Ernie Olofsen got the right result after last Wednesday’s council meeting but it was a while coming.
Ernie Olofsen got the right result after last Wednesday’s council meeting but it was a while coming. Averyll Loft

Application process worth the wait

LO AND behold were the words that sprung to the Danish mind of Ernie Olofsen on Wednesday evening when the 79-year-old Maryborough resident checked his inbox.

Long after a planning application had set him on a bureaucratic trail that twisted and turned but didn’t seem to get anywhere, he had turned up at Wednesday morning’s council meeting to make known his frustration.

He had decided to divide in two a 2.5-acre block of land at Nerada Road after open heart surgery had put an end to his working days. His development application was lodged in August 2008.

“Then we got a little bit of a run-around,” he told Wednesday’s meeting.

He didn’t argue when he was told his application amounted to a $2480 reconfiguration rather than a $950 “split-a-block”.

“I could forget the subdivision or I could follow the rules and do as the Romans do.”

But as he pursued his application the trail began to be littered with obstacles. By the time he had to turn to the ombudsman, his patience had begun to wear a touch thinner.

Eventually, he says, he was presented with the documentation to sort out a covenant problem on the day he called into the council with a photograph for consideration.

“I was getting a bit sick and tired of it,” the Fraser Coast resident of eight years said.

“It took me 13 months. It should have taken a few weeks.

“We just love it here. We don’t want to be forced to leave.”

So he turned up at last Wednesday’s meeting of the Fraser Coast council and during public participation asked the council to have a heart.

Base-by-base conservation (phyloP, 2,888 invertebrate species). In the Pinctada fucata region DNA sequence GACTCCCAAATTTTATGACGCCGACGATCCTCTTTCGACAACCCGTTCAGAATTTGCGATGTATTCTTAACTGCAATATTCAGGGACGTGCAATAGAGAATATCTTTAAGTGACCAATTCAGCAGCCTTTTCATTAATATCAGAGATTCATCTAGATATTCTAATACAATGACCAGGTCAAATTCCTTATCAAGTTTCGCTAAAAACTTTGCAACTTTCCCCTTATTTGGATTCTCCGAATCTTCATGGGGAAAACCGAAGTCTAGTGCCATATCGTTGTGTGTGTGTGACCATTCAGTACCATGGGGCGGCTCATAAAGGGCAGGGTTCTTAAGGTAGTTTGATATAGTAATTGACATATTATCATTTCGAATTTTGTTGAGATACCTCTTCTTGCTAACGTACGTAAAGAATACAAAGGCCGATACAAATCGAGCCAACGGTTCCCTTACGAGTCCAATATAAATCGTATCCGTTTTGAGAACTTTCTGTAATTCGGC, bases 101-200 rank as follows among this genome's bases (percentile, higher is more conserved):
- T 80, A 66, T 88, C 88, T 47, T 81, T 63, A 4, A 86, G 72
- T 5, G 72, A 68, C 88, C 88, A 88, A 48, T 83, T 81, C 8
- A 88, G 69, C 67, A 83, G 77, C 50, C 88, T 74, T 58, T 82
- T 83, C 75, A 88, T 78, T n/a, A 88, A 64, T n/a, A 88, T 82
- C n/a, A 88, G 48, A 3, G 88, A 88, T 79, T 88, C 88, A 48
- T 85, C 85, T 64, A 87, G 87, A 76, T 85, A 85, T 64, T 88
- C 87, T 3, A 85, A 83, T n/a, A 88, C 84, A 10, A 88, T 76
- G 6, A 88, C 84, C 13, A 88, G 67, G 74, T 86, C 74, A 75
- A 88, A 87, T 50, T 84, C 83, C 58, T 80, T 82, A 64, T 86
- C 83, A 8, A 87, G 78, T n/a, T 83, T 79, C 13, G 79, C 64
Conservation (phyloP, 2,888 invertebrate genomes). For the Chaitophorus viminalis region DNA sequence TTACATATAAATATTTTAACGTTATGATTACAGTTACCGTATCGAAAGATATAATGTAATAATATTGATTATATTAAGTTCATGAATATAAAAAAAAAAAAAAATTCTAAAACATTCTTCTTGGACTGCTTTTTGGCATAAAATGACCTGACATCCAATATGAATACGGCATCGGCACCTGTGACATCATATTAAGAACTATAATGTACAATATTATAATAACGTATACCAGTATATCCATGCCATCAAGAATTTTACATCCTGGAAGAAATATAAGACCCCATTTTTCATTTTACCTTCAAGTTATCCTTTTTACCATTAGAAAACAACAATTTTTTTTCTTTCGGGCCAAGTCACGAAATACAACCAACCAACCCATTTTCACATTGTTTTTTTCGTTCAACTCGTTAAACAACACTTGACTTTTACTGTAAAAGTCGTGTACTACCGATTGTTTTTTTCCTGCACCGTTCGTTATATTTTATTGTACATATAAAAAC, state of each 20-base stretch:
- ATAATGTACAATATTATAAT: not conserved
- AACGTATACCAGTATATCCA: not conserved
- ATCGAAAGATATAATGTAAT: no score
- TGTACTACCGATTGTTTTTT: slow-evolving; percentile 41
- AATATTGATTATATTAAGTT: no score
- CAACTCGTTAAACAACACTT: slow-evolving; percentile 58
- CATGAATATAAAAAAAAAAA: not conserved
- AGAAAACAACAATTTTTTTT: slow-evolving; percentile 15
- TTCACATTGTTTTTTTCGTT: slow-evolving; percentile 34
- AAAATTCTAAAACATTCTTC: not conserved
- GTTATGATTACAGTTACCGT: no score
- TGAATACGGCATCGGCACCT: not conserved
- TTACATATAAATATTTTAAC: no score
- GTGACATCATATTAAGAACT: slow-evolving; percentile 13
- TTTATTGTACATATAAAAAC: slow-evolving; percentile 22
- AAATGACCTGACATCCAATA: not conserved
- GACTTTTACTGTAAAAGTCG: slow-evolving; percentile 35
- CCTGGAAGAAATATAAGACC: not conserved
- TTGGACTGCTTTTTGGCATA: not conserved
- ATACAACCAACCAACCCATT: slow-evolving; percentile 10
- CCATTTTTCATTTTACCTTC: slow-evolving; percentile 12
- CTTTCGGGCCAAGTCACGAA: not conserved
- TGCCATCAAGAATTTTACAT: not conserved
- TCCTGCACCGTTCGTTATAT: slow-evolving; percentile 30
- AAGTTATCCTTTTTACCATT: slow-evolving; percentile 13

“We were told by someone in similar circumstances that someone could spend $30,000 with an application and be told ‘No’. Not this boy.”

Mayor Mick Kruger responded by providing him with an instant consult with director of planning and development David King, whose email followed with good news later the same day.

“I was very pleased with the end result but they do need a little shake-up, I think.

“If they drive their cars the same speed they do their work in the council office, they will never be caught for speeding. I know things take time but you have to draw the line some time.”

The council’s executive manager for development assessment, Michael Ellery, said yesterday that a one-size-fits-all approach was not possible because every subdivision was different and would be subject to different requirements which could vary with the planning schemes.

“Anyone considering subdividing their property can refer to all the planning schemes online to see if their idea is consistent with the planning scheme for their area.”



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